It was long trip, but the Rosetta Space Probe is finally nearing its destination, Comet 67P/Churyumov-Gerasimenko. Yeah, that’s a mouthful on the name, but the science about to take place is incredible. Rosetta had to travel 10-years and 4 billion miles to effectively escort the comet as it approaches the sun.
If that’s not enough to get the astronomer in you going, in November, Rosetta is scheduled to deploy a lander to the surface of the comet. The rendezvous with the comet is scheduled for August 6, and is a key milestone in the 10-year mission.
The journey of Rosetta was one of multiple speed-boosting flybys. It swung past the sun five times, and Earth three. A sizable chunk of the trip was spent in hibernation. The team woke the probe up in January after a record-setting 957 days of hibernation.
November will be the critical date. This is when Rosetta will drop its lander dubbed Philae to the comet’s surface. If all goes according to plan, Philae will drill into the surface of the comet for samples and take pictures.
From there, both Rosetta and Philae will monitor the comet as it approaches and then whips around the sun. Both the probe and lander will be able to monitor the changes that occur on the comet. Researchers will then use the data to understand our solar system’s evolution.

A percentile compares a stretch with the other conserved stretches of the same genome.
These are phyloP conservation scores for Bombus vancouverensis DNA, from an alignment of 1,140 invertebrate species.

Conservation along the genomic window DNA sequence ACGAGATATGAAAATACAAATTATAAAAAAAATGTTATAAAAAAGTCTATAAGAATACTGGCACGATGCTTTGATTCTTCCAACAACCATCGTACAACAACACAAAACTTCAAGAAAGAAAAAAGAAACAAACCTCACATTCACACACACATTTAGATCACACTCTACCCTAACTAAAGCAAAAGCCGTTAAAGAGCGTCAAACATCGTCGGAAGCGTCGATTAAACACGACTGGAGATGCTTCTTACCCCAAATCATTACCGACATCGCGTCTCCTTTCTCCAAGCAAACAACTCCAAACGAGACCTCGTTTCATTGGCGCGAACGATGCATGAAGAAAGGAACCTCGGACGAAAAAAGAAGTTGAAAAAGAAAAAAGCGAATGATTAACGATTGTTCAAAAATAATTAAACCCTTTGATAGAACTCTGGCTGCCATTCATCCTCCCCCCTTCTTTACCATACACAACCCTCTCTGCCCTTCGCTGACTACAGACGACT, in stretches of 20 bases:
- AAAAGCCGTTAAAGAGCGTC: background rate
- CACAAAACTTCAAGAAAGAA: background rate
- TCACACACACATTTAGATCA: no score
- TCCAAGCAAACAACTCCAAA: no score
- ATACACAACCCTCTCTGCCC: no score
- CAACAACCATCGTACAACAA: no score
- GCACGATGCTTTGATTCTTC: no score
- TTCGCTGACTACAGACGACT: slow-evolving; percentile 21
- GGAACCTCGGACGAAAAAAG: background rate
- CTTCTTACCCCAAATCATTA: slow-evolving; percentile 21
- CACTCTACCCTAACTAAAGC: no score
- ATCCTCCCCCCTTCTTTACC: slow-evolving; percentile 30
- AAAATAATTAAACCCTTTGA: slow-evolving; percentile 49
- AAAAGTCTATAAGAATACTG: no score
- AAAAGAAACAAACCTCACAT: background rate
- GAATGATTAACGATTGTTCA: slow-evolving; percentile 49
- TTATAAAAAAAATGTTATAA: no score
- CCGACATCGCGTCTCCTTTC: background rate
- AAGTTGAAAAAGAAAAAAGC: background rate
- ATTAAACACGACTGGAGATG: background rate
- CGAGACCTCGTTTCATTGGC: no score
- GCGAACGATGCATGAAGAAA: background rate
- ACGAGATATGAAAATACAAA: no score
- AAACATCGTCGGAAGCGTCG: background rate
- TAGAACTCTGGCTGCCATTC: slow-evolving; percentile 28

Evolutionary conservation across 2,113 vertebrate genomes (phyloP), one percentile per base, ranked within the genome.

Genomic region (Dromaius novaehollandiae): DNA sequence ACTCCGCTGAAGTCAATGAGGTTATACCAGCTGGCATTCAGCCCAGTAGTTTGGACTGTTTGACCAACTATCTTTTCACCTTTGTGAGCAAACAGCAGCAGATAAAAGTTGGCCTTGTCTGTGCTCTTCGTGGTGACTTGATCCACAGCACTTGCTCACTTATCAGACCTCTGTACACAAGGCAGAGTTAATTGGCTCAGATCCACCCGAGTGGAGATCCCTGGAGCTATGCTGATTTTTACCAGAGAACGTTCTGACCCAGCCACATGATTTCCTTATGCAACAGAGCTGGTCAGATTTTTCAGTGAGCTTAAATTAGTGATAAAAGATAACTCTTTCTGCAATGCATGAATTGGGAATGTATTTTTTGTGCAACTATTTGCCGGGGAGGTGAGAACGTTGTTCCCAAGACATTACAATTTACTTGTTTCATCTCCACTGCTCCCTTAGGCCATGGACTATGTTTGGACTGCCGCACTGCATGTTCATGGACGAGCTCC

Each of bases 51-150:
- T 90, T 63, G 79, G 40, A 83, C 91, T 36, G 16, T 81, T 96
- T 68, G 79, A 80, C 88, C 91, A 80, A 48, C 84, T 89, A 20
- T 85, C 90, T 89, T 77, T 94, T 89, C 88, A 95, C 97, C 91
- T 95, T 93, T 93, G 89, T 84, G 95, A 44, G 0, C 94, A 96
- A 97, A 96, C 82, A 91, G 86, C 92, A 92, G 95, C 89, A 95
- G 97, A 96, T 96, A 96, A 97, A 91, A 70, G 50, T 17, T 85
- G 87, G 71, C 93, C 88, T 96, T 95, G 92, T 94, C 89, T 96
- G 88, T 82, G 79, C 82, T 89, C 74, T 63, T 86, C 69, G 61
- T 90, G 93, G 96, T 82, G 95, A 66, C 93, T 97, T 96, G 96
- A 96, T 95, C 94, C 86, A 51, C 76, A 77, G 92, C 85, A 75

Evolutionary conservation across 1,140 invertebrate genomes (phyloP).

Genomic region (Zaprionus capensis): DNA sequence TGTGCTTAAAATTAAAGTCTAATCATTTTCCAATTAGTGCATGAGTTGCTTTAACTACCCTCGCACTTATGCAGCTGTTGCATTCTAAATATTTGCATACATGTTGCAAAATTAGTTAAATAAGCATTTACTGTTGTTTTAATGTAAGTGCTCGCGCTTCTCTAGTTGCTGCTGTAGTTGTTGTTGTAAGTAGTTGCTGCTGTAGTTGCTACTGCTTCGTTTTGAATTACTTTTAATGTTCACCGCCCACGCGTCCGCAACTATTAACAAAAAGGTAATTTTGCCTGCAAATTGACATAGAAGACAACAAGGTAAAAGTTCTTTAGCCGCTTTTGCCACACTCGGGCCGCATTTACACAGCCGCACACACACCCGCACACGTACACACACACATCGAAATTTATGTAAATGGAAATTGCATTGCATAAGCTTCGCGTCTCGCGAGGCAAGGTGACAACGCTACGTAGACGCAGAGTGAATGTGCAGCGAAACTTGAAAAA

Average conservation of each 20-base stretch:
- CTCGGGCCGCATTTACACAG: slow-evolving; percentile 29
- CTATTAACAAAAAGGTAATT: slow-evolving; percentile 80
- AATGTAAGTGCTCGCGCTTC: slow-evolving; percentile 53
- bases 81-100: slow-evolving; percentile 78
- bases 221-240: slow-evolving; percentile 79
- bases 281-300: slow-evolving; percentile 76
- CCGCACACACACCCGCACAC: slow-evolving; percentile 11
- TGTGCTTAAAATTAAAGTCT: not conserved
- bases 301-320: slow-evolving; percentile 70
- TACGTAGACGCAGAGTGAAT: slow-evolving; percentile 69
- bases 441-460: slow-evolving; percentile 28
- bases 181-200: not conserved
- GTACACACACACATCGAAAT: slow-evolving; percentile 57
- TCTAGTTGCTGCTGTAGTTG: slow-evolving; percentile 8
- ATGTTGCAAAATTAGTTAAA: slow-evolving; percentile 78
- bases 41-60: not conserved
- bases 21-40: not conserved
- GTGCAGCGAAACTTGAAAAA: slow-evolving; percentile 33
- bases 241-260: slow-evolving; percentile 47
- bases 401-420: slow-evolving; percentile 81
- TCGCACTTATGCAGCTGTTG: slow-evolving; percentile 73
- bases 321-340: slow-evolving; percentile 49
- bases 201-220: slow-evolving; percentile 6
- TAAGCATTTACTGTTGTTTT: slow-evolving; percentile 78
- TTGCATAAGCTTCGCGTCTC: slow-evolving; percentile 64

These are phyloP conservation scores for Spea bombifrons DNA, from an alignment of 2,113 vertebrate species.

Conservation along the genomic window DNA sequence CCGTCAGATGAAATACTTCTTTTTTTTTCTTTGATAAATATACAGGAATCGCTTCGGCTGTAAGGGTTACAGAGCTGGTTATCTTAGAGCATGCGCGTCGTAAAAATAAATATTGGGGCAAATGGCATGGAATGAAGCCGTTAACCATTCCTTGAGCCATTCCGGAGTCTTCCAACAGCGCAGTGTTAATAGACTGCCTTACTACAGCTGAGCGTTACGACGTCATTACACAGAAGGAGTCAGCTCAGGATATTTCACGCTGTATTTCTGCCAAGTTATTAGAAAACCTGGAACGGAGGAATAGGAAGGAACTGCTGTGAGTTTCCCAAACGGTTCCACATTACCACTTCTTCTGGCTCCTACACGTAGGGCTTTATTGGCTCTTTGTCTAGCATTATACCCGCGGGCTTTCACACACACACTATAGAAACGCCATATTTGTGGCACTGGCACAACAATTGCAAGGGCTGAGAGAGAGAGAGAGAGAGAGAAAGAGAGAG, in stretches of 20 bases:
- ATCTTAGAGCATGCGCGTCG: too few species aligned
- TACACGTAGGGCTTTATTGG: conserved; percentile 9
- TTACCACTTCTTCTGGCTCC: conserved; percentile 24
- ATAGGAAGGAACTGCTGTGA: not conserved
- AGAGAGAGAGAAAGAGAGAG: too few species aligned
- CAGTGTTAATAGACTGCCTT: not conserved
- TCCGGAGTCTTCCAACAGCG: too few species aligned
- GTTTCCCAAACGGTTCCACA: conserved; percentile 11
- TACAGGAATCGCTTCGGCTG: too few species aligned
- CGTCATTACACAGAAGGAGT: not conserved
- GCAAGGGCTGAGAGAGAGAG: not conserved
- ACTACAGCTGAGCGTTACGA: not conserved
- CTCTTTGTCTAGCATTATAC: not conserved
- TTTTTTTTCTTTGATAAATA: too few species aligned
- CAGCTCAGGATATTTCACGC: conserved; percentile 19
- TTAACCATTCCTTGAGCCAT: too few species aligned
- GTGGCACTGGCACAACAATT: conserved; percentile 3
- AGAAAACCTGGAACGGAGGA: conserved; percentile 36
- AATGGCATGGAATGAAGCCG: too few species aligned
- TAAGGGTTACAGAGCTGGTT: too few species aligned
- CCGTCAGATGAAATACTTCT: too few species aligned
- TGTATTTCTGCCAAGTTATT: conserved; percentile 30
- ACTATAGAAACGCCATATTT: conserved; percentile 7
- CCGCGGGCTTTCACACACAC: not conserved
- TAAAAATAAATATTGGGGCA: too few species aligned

Rosetta’s escort mission is to run from Wednesday till December 2015. Matt Taylor, a project scientists, explained what will be happening during the escort and lander phase to Space.com.
“All the time we are looking, and sniffing the comet, and with the lander (over a shorter time period) scratching and sniffing,” Taylor said. “All this will provide us with an unprecedented view of a comet, its nucleus and coma and how this all works!”